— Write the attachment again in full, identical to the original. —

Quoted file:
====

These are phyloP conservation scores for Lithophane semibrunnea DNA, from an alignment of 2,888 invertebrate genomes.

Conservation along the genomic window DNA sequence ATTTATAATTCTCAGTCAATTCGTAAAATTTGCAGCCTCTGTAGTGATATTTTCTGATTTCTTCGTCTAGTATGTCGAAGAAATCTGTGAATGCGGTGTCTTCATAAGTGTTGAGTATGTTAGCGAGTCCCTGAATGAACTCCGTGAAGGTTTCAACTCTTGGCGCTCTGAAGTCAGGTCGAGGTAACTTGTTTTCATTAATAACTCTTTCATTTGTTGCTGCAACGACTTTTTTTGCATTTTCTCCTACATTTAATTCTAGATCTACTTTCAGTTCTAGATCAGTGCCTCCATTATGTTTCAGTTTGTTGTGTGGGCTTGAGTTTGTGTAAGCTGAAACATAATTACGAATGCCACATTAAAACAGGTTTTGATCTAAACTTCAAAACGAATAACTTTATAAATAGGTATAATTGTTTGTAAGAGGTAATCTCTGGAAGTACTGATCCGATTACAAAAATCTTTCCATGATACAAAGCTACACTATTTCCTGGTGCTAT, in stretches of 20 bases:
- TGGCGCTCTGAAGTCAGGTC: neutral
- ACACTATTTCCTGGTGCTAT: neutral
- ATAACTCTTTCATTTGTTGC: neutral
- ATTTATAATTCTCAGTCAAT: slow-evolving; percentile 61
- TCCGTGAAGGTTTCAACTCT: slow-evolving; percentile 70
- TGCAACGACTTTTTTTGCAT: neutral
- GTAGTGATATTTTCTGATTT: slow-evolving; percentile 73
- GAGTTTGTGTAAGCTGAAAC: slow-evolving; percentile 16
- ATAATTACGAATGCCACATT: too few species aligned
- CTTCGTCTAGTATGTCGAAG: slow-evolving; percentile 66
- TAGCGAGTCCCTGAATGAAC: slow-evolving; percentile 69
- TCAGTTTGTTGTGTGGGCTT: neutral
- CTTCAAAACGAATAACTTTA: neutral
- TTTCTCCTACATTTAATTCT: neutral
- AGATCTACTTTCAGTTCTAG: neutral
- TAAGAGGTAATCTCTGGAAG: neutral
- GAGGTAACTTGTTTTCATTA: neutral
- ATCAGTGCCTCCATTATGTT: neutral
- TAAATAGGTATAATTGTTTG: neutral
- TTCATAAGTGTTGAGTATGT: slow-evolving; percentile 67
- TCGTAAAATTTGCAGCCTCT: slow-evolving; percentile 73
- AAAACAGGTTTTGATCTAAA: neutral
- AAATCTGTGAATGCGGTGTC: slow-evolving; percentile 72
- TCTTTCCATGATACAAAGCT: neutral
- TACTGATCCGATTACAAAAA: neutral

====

These are phyloP conservation scores for Lithophane semibrunnea DNA, from an alignment of 2,888 invertebrate genomes.

Conservation along the genomic window DNA sequence ATTTATAATTCTCAGTCAATTCGTAAAATTTGCAGCCTCTGTAGTGATATTTTCTGATTTCTTCGTCTAGTATGTCGAAGAAATCTGTGAATGCGGTGTCTTCATAAGTGTTGAGTATGTTAGCGAGTCCCTGAATGAACTCCGTGAAGGTTTCAACTCTTGGCGCTCTGAAGTCAGGTCGAGGTAACTTGTTTTCATTAATAACTCTTTCATTTGTTGCTGCAACGACTTTTTTTGCATTTTCTCCTACATTTAATTCTAGATCTACTTTCAGTTCTAGATCAGTGCCTCCATTATGTTTCAGTTTGTTGTGTGGGCTTGAGTTTGTGTAAGCTGAAACATAATTACGAATGCCACATTAAAACAGGTTTTGATCTAAACTTCAAAACGAATAACTTTATAAATAGGTATAATTGTTTGTAAGAGGTAATCTCTGGAAGTACTGATCCGATTACAAAAATCTTTCCATGATACAAAGCTACACTATTTCCTGGTGCTAT, in stretches of 20 bases:
- TGGCGCTCTGAAGTCAGGTC: neutral
- ACACTATTTCCTGGTGCTAT: neutral
- ATAACTCTTTCATTTGTTGC: neutral
- ATTTATAATTCTCAGTCAAT: slow-evolving; percentile 61
- TCCGTGAAGGTTTCAACTCT: slow-evolving; percentile 70
- TGCAACGACTTTTTTTGCAT: neutral
- GTAGTGATATTTTCTGATTT: slow-evolving; percentile 73
- GAGTTTGTGTAAGCTGAAAC: slow-evolving; percentile 16
- ATAATTACGAATGCCACATT: too few species aligned
- CTTCGTCTAGTATGTCGAAG: slow-evolving; percentile 66
- TAGCGAGTCCCTGAATGAAC: slow-evolving; percentile 69
- TCAGTTTGTTGTGTGGGCTT: neutral
- CTTCAAAACGAATAACTTTA: neutral
- TTTCTCCTACATTTAATTCT: neutral
- AGATCTACTTTCAGTTCTAG: neutral
- TAAGAGGTAATCTCTGGAAG: neutral
- GAGGTAACTTGTTTTCATTA: neutral
- ATCAGTGCCTCCATTATGTT: neutral
- TAAATAGGTATAATTGTTTG: neutral
- TTCATAAGTGTTGAGTATGT: slow-evolving; percentile 67
- TCGTAAAATTTGCAGCCTCT: slow-evolving; percentile 73
- AAAACAGGTTTTGATCTAAA: neutral
- AAATCTGTGAATGCGGTGTC: slow-evolving; percentile 72
- TCTTTCCATGATACAAAGCT: neutral
- TACTGATCCGATTACAAAAA: neutral